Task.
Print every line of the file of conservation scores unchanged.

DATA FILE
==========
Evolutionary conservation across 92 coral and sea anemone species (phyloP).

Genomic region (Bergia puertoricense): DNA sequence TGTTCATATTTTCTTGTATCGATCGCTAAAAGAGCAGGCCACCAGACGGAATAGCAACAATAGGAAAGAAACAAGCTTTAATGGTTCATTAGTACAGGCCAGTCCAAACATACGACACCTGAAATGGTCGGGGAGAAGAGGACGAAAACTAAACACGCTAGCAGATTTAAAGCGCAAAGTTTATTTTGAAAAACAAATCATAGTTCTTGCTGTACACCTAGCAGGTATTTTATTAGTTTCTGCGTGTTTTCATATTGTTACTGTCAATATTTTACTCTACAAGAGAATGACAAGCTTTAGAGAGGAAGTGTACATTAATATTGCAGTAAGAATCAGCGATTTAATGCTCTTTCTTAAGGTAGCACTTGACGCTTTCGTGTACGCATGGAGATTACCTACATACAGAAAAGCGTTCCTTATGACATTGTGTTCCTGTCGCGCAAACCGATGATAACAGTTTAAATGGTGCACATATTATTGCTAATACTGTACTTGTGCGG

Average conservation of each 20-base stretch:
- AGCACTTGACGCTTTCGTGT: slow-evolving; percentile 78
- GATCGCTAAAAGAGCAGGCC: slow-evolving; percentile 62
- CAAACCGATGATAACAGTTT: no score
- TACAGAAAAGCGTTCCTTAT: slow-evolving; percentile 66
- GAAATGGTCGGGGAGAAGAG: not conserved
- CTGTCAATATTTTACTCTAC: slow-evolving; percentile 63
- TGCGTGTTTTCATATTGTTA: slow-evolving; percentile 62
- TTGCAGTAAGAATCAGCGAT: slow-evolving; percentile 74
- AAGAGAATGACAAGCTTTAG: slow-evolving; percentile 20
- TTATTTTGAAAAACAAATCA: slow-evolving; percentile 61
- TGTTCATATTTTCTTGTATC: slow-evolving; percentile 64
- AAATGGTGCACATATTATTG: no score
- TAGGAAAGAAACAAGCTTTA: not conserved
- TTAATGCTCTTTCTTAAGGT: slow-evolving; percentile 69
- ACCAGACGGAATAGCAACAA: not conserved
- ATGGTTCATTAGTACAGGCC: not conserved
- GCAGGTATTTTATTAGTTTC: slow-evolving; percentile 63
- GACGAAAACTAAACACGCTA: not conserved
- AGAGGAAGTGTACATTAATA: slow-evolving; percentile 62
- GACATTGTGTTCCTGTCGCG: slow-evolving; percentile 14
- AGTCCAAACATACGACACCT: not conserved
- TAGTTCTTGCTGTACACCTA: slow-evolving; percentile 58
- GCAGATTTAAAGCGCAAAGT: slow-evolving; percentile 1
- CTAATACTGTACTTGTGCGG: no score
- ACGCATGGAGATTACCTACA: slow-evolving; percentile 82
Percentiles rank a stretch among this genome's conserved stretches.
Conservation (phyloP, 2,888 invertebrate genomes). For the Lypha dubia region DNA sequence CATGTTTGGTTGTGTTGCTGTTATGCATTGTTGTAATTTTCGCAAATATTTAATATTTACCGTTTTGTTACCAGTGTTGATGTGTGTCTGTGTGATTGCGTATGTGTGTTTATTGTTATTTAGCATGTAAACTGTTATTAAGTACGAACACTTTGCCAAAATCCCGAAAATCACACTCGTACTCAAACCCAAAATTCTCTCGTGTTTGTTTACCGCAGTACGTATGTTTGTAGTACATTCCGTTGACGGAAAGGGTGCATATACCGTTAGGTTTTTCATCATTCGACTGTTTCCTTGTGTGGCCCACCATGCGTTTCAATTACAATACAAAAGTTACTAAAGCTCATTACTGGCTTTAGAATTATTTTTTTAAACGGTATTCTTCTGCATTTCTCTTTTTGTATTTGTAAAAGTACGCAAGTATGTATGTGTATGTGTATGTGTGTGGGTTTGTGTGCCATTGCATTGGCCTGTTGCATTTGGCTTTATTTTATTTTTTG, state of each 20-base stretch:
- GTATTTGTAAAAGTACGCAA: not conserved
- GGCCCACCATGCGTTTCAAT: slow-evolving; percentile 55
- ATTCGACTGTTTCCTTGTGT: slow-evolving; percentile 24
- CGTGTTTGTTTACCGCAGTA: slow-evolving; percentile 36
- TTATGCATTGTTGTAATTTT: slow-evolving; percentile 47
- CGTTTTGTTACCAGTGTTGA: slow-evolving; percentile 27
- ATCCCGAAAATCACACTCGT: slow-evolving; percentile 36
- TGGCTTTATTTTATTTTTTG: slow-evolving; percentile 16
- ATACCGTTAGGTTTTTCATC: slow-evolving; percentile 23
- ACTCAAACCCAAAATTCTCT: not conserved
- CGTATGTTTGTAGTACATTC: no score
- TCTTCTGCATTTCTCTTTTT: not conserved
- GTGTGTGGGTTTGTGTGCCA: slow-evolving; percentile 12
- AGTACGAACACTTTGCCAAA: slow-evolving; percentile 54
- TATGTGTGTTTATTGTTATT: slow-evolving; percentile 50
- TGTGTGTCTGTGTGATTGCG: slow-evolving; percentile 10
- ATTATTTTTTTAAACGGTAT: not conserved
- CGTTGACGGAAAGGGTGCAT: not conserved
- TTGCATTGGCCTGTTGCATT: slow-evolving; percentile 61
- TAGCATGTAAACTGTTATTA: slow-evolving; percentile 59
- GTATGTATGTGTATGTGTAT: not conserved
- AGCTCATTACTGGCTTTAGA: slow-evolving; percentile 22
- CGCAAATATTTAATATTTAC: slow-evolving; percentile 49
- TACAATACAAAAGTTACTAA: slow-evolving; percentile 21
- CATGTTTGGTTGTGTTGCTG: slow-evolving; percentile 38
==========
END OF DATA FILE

Evolutionary conservation across 92 coral and sea anemone species (phyloP).

Genomic region (Bergia puertoricense): DNA sequence TGTTCATATTTTCTTGTATCGATCGCTAAAAGAGCAGGCCACCAGACGGAATAGCAACAATAGGAAAGAAACAAGCTTTAATGGTTCATTAGTACAGGCCAGTCCAAACATACGACACCTGAAATGGTCGGGGAGAAGAGGACGAAAACTAAACACGCTAGCAGATTTAAAGCGCAAAGTTTATTTTGAAAAACAAATCATAGTTCTTGCTGTACACCTAGCAGGTATTTTATTAGTTTCTGCGTGTTTTCATATTGTTACTGTCAATATTTTACTCTACAAGAGAATGACAAGCTTTAGAGAGGAAGTGTACATTAATATTGCAGTAAGAATCAGCGATTTAATGCTCTTTCTTAAGGTAGCACTTGACGCTTTCGTGTACGCATGGAGATTACCTACATACAGAAAAGCGTTCCTTATGACATTGTGTTCCTGTCGCGCAAACCGATGATAACAGTTTAAATGGTGCACATATTATTGCTAATACTGTACTTGTGCGG

Average conservation of each 20-base stretch:
- AGCACTTGACGCTTTCGTGT: slow-evolving; percentile 78
- GATCGCTAAAAGAGCAGGCC: slow-evolving; percentile 62
- CAAACCGATGATAACAGTTT: no score
- TACAGAAAAGCGTTCCTTAT: slow-evolving; percentile 66
- GAAATGGTCGGGGAGAAGAG: not conserved
- CTGTCAATATTTTACTCTAC: slow-evolving; percentile 63
- TGCGTGTTTTCATATTGTTA: slow-evolving; percentile 62
- TTGCAGTAAGAATCAGCGAT: slow-evolving; percentile 74
- AAGAGAATGACAAGCTTTAG: slow-evolving; percentile 20
- TTATTTTGAAAAACAAATCA: slow-evolving; percentile 61
- TGTTCATATTTTCTTGTATC: slow-evolving; percentile 64
- AAATGGTGCACATATTATTG: no score
- TAGGAAAGAAACAAGCTTTA: not conserved
- TTAATGCTCTTTCTTAAGGT: slow-evolving; percentile 69
- ACCAGACGGAATAGCAACAA: not conserved
- ATGGTTCATTAGTACAGGCC: not conserved
- GCAGGTATTTTATTAGTTTC: slow-evolving; percentile 63
- GACGAAAACTAAACACGCTA: not conserved
- AGAGGAAGTGTACATTAATA: slow-evolving; percentile 62
- GACATTGTGTTCCTGTCGCG: slow-evolving; percentile 14
- AGTCCAAACATACGACACCT: not conserved
- TAGTTCTTGCTGTACACCTA: slow-evolving; percentile 58
- GCAGATTTAAAGCGCAAAGT: slow-evolving; percentile 1
- CTAATACTGTACTTGTGCGG: no score
- ACGCATGGAGATTACCTACA: slow-evolving; percentile 82
Percentiles rank a stretch among this genome's conserved stretches.
Conservation (phyloP, 2,888 invertebrate genomes). For the Lypha dubia region DNA sequence CATGTTTGGTTGTGTTGCTGTTATGCATTGTTGTAATTTTCGCAAATATTTAATATTTACCGTTTTGTTACCAGTGTTGATGTGTGTCTGTGTGATTGCGTATGTGTGTTTATTGTTATTTAGCATGTAAACTGTTATTAAGTACGAACACTTTGCCAAAATCCCGAAAATCACACTCGTACTCAAACCCAAAATTCTCTCGTGTTTGTTTACCGCAGTACGTATGTTTGTAGTACATTCCGTTGACGGAAAGGGTGCATATACCGTTAGGTTTTTCATCATTCGACTGTTTCCTTGTGTGGCCCACCATGCGTTTCAATTACAATACAAAAGTTACTAAAGCTCATTACTGGCTTTAGAATTATTTTTTTAAACGGTATTCTTCTGCATTTCTCTTTTTGTATTTGTAAAAGTACGCAAGTATGTATGTGTATGTGTATGTGTGTGGGTTTGTGTGCCATTGCATTGGCCTGTTGCATTTGGCTTTATTTTATTTTTTG, state of each 20-base stretch:
- GTATTTGTAAAAGTACGCAA: not conserved
- GGCCCACCATGCGTTTCAAT: slow-evolving; percentile 55
- ATTCGACTGTTTCCTTGTGT: slow-evolving; percentile 24
- CGTGTTTGTTTACCGCAGTA: slow-evolving; percentile 36
- TTATGCATTGTTGTAATTTT: slow-evolving; percentile 47
- CGTTTTGTTACCAGTGTTGA: slow-evolving; percentile 27
- ATCCCGAAAATCACACTCGT: slow-evolving; percentile 36
- TGGCTTTATTTTATTTTTTG: slow-evolving; percentile 16
- ATACCGTTAGGTTTTTCATC: slow-evolving; percentile 23
- ACTCAAACCCAAAATTCTCT: not conserved
- CGTATGTTTGTAGTACATTC: no score
- TCTTCTGCATTTCTCTTTTT: not conserved
- GTGTGTGGGTTTGTGTGCCA: slow-evolving; percentile 12
- AGTACGAACACTTTGCCAAA: slow-evolving; percentile 54
- TATGTGTGTTTATTGTTATT: slow-evolving; percentile 50
- TGTGTGTCTGTGTGATTGCG: slow-evolving; percentile 10
- ATTATTTTTTTAAACGGTAT: not conserved
- CGTTGACGGAAAGGGTGCAT: not conserved
- TTGCATTGGCCTGTTGCATT: slow-evolving; percentile 61
- TAGCATGTAAACTGTTATTA: slow-evolving; percentile 59
- GTATGTATGTGTATGTGTAT: not conserved
- AGCTCATTACTGGCTTTAGA: slow-evolving; percentile 22
- CGCAAATATTTAATATTTAC: slow-evolving; percentile 49
- TACAATACAAAAGTTACTAA: slow-evolving; percentile 21
- CATGTTTGGTTGTGTTGCTG: slow-evolving; percentile 38